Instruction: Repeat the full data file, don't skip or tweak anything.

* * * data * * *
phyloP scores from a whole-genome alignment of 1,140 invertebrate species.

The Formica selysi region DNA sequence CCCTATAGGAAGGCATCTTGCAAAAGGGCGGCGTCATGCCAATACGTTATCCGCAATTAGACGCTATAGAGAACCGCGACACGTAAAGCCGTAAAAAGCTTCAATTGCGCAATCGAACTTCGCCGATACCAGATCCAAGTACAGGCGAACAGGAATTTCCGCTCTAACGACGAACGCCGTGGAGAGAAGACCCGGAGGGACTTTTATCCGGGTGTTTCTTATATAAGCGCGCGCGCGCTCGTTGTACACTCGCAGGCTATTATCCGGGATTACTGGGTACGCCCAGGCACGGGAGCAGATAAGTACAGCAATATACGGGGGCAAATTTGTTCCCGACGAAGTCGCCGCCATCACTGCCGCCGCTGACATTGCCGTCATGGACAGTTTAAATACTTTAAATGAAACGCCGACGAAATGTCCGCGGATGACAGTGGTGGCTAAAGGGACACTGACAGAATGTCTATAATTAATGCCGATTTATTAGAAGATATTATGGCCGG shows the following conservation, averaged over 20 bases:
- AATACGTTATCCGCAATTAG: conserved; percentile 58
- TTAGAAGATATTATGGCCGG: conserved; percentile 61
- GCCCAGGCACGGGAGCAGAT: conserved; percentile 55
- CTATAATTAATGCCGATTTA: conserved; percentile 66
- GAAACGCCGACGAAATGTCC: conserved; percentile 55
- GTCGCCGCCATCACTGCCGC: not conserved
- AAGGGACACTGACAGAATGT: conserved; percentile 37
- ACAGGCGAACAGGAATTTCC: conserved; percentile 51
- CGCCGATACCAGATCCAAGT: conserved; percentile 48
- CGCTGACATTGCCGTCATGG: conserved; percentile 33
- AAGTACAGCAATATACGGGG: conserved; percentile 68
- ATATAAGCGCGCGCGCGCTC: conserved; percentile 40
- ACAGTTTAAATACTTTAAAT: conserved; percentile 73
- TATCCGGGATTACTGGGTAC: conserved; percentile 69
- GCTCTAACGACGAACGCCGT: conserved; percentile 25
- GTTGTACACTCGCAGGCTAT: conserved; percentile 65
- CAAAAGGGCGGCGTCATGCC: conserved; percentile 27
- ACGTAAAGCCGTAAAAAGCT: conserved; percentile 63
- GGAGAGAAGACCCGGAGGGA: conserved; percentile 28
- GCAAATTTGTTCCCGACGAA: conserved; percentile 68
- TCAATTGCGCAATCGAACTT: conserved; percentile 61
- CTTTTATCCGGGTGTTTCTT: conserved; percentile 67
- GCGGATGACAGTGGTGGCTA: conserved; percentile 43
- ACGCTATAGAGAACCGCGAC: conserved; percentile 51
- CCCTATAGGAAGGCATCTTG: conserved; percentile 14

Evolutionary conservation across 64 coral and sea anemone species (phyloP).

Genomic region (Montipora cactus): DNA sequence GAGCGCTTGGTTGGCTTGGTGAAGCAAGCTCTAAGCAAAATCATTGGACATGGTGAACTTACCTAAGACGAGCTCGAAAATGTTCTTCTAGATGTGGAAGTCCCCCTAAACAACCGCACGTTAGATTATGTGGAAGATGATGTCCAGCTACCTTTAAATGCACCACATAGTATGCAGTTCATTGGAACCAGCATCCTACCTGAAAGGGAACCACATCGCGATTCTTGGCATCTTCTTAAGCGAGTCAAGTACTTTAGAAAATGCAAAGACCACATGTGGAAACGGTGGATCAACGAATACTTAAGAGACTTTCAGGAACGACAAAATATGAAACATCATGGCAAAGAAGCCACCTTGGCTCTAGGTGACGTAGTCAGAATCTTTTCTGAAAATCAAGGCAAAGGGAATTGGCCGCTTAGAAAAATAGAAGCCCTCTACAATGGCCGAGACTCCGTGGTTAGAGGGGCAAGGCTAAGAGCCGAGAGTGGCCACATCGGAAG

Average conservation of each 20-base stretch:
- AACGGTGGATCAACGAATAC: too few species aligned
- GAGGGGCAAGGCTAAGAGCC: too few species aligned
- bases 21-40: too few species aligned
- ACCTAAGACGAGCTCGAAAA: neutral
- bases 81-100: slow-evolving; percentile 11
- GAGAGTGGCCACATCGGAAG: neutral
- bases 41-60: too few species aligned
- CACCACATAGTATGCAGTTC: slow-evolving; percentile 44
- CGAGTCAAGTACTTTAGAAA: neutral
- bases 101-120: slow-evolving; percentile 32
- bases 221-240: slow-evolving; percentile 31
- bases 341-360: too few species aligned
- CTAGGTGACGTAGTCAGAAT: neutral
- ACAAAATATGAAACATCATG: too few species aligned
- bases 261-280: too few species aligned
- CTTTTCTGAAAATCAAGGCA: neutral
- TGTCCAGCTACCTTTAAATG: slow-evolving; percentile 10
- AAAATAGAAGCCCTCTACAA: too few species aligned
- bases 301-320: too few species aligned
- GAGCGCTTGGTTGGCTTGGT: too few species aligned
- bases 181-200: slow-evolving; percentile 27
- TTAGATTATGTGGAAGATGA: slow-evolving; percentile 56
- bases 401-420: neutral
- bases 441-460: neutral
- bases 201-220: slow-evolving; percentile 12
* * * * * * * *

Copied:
phyloP scores from a whole-genome alignment of 1,140 invertebrate species.

The Formica selysi region DNA sequence CCCTATAGGAAGGCATCTTGCAAAAGGGCGGCGTCATGCCAATACGTTATCCGCAATTAGACGCTATAGAGAACCGCGACACGTAAAGCCGTAAAAAGCTTCAATTGCGCAATCGAACTTCGCCGATACCAGATCCAAGTACAGGCGAACAGGAATTTCCGCTCTAACGACGAACGCCGTGGAGAGAAGACCCGGAGGGACTTTTATCCGGGTGTTTCTTATATAAGCGCGCGCGCGCTCGTTGTACACTCGCAGGCTATTATCCGGGATTACTGGGTACGCCCAGGCACGGGAGCAGATAAGTACAGCAATATACGGGGGCAAATTTGTTCCCGACGAAGTCGCCGCCATCACTGCCGCCGCTGACATTGCCGTCATGGACAGTTTAAATACTTTAAATGAAACGCCGACGAAATGTCCGCGGATGACAGTGGTGGCTAAAGGGACACTGACAGAATGTCTATAATTAATGCCGATTTATTAGAAGATATTATGGCCGG shows the following conservation, averaged over 20 bases:
- AATACGTTATCCGCAATTAG: conserved; percentile 58
- TTAGAAGATATTATGGCCGG: conserved; percentile 61
- GCCCAGGCACGGGAGCAGAT: conserved; percentile 55
- CTATAATTAATGCCGATTTA: conserved; percentile 66
- GAAACGCCGACGAAATGTCC: conserved; percentile 55
- GTCGCCGCCATCACTGCCGC: not conserved
- AAGGGACACTGACAGAATGT: conserved; percentile 37
- ACAGGCGAACAGGAATTTCC: conserved; percentile 51
- CGCCGATACCAGATCCAAGT: conserved; percentile 48
- CGCTGACATTGCCGTCATGG: conserved; percentile 33
- AAGTACAGCAATATACGGGG: conserved; percentile 68
- ATATAAGCGCGCGCGCGCTC: conserved; percentile 40
- ACAGTTTAAATACTTTAAAT: conserved; percentile 73
- TATCCGGGATTACTGGGTAC: conserved; percentile 69
- GCTCTAACGACGAACGCCGT: conserved; percentile 25
- GTTGTACACTCGCAGGCTAT: conserved; percentile 65
- CAAAAGGGCGGCGTCATGCC: conserved; percentile 27
- ACGTAAAGCCGTAAAAAGCT: conserved; percentile 63
- GGAGAGAAGACCCGGAGGGA: conserved; percentile 28
- GCAAATTTGTTCCCGACGAA: conserved; percentile 68
- TCAATTGCGCAATCGAACTT: conserved; percentile 61
- CTTTTATCCGGGTGTTTCTT: conserved; percentile 67
- GCGGATGACAGTGGTGGCTA: conserved; percentile 43
- ACGCTATAGAGAACCGCGAC: conserved; percentile 51
- CCCTATAGGAAGGCATCTTG: conserved; percentile 14

Evolutionary conservation across 64 coral and sea anemone species (phyloP).

Genomic region (Montipora cactus): DNA sequence GAGCGCTTGGTTGGCTTGGTGAAGCAAGCTCTAAGCAAAATCATTGGACATGGTGAACTTACCTAAGACGAGCTCGAAAATGTTCTTCTAGATGTGGAAGTCCCCCTAAACAACCGCACGTTAGATTATGTGGAAGATGATGTCCAGCTACCTTTAAATGCACCACATAGTATGCAGTTCATTGGAACCAGCATCCTACCTGAAAGGGAACCACATCGCGATTCTTGGCATCTTCTTAAGCGAGTCAAGTACTTTAGAAAATGCAAAGACCACATGTGGAAACGGTGGATCAACGAATACTTAAGAGACTTTCAGGAACGACAAAATATGAAACATCATGGCAAAGAAGCCACCTTGGCTCTAGGTGACGTAGTCAGAATCTTTTCTGAAAATCAAGGCAAAGGGAATTGGCCGCTTAGAAAAATAGAAGCCCTCTACAATGGCCGAGACTCCGTGGTTAGAGGGGCAAGGCTAAGAGCCGAGAGTGGCCACATCGGAAG

Average conservation of each 20-base stretch:
- AACGGTGGATCAACGAATAC: too few species aligned
- GAGGGGCAAGGCTAAGAGCC: too few species aligned
- bases 21-40: too few species aligned
- ACCTAAGACGAGCTCGAAAA: neutral
- bases 81-100: slow-evolving; percentile 11
- GAGAGTGGCCACATCGGAAG: neutral
- bases 41-60: too few species aligned
- CACCACATAGTATGCAGTTC: slow-evolving; percentile 44
- CGAGTCAAGTACTTTAGAAA: neutral
- bases 101-120: slow-evolving; percentile 32
- bases 221-240: slow-evolving; percentile 31
- bases 341-360: too few species aligned
- CTAGGTGACGTAGTCAGAAT: neutral
- ACAAAATATGAAACATCATG: too few species aligned
- bases 261-280: too few species aligned
- CTTTTCTGAAAATCAAGGCA: neutral
- TGTCCAGCTACCTTTAAATG: slow-evolving; percentile 10
- AAAATAGAAGCCCTCTACAA: too few species aligned
- bases 301-320: too few species aligned
- GAGCGCTTGGTTGGCTTGGT: too few species aligned
- bases 181-200: slow-evolving; percentile 27
- TTAGATTATGTGGAAGATGA: slow-evolving; percentile 56
- bases 401-420: neutral
- bases 441-460: neutral
- bases 201-220: slow-evolving; percentile 12